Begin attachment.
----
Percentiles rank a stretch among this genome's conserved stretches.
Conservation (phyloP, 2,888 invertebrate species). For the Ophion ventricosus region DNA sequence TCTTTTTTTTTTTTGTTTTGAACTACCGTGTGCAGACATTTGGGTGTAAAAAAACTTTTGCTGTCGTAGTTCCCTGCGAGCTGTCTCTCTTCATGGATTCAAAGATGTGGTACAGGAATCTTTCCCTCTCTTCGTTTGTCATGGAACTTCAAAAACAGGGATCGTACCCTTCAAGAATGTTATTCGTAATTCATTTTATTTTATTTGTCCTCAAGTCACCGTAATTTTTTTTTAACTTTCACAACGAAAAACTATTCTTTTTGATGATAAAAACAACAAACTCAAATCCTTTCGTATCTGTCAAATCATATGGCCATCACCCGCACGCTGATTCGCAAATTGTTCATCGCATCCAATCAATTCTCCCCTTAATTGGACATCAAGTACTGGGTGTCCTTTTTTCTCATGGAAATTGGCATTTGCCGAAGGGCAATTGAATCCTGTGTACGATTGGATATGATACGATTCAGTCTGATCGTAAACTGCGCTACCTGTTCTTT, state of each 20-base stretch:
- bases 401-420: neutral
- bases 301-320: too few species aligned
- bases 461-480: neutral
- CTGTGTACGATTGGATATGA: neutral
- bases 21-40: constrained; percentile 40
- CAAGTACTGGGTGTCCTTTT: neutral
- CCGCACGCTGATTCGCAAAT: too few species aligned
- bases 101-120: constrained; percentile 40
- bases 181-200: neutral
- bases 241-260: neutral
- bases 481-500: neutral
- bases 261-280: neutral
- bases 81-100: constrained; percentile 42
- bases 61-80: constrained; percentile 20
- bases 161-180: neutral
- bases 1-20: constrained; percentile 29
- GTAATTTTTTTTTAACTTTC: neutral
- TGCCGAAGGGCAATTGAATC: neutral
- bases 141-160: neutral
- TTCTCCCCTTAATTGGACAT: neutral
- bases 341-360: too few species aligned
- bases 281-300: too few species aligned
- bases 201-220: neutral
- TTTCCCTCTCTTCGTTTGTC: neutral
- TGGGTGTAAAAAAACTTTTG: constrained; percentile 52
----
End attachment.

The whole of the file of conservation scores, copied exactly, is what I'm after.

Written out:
Percentiles rank a stretch among this genome's conserved stretches.
Conservation (phyloP, 2,888 invertebrate species). For the Ophion ventricosus region DNA sequence TCTTTTTTTTTTTTGTTTTGAACTACCGTGTGCAGACATTTGGGTGTAAAAAAACTTTTGCTGTCGTAGTTCCCTGCGAGCTGTCTCTCTTCATGGATTCAAAGATGTGGTACAGGAATCTTTCCCTCTCTTCGTTTGTCATGGAACTTCAAAAACAGGGATCGTACCCTTCAAGAATGTTATTCGTAATTCATTTTATTTTATTTGTCCTCAAGTCACCGTAATTTTTTTTTAACTTTCACAACGAAAAACTATTCTTTTTGATGATAAAAACAACAAACTCAAATCCTTTCGTATCTGTCAAATCATATGGCCATCACCCGCACGCTGATTCGCAAATTGTTCATCGCATCCAATCAATTCTCCCCTTAATTGGACATCAAGTACTGGGTGTCCTTTTTTCTCATGGAAATTGGCATTTGCCGAAGGGCAATTGAATCCTGTGTACGATTGGATATGATACGATTCAGTCTGATCGTAAACTGCGCTACCTGTTCTTT, state of each 20-base stretch:
- bases 401-420: neutral
- bases 301-320: too few species aligned
- bases 461-480: neutral
- CTGTGTACGATTGGATATGA: neutral
- bases 21-40: constrained; percentile 40
- CAAGTACTGGGTGTCCTTTT: neutral
- CCGCACGCTGATTCGCAAAT: too few species aligned
- bases 101-120: constrained; percentile 40
- bases 181-200: neutral
- bases 241-260: neutral
- bases 481-500: neutral
- bases 261-280: neutral
- bases 81-100: constrained; percentile 42
- bases 61-80: constrained; percentile 20
- bases 161-180: neutral
- bases 1-20: constrained; percentile 29
- GTAATTTTTTTTTAACTTTC: neutral
- TGCCGAAGGGCAATTGAATC: neutral
- bases 141-160: neutral
- TTCTCCCCTTAATTGGACAT: neutral
- bases 341-360: too few species aligned
- bases 281-300: too few species aligned
- bases 201-220: neutral
- TTTCCCTCTCTTCGTTTGTC: neutral
- TGGGTGTAAAAAAACTTTTG: constrained; percentile 52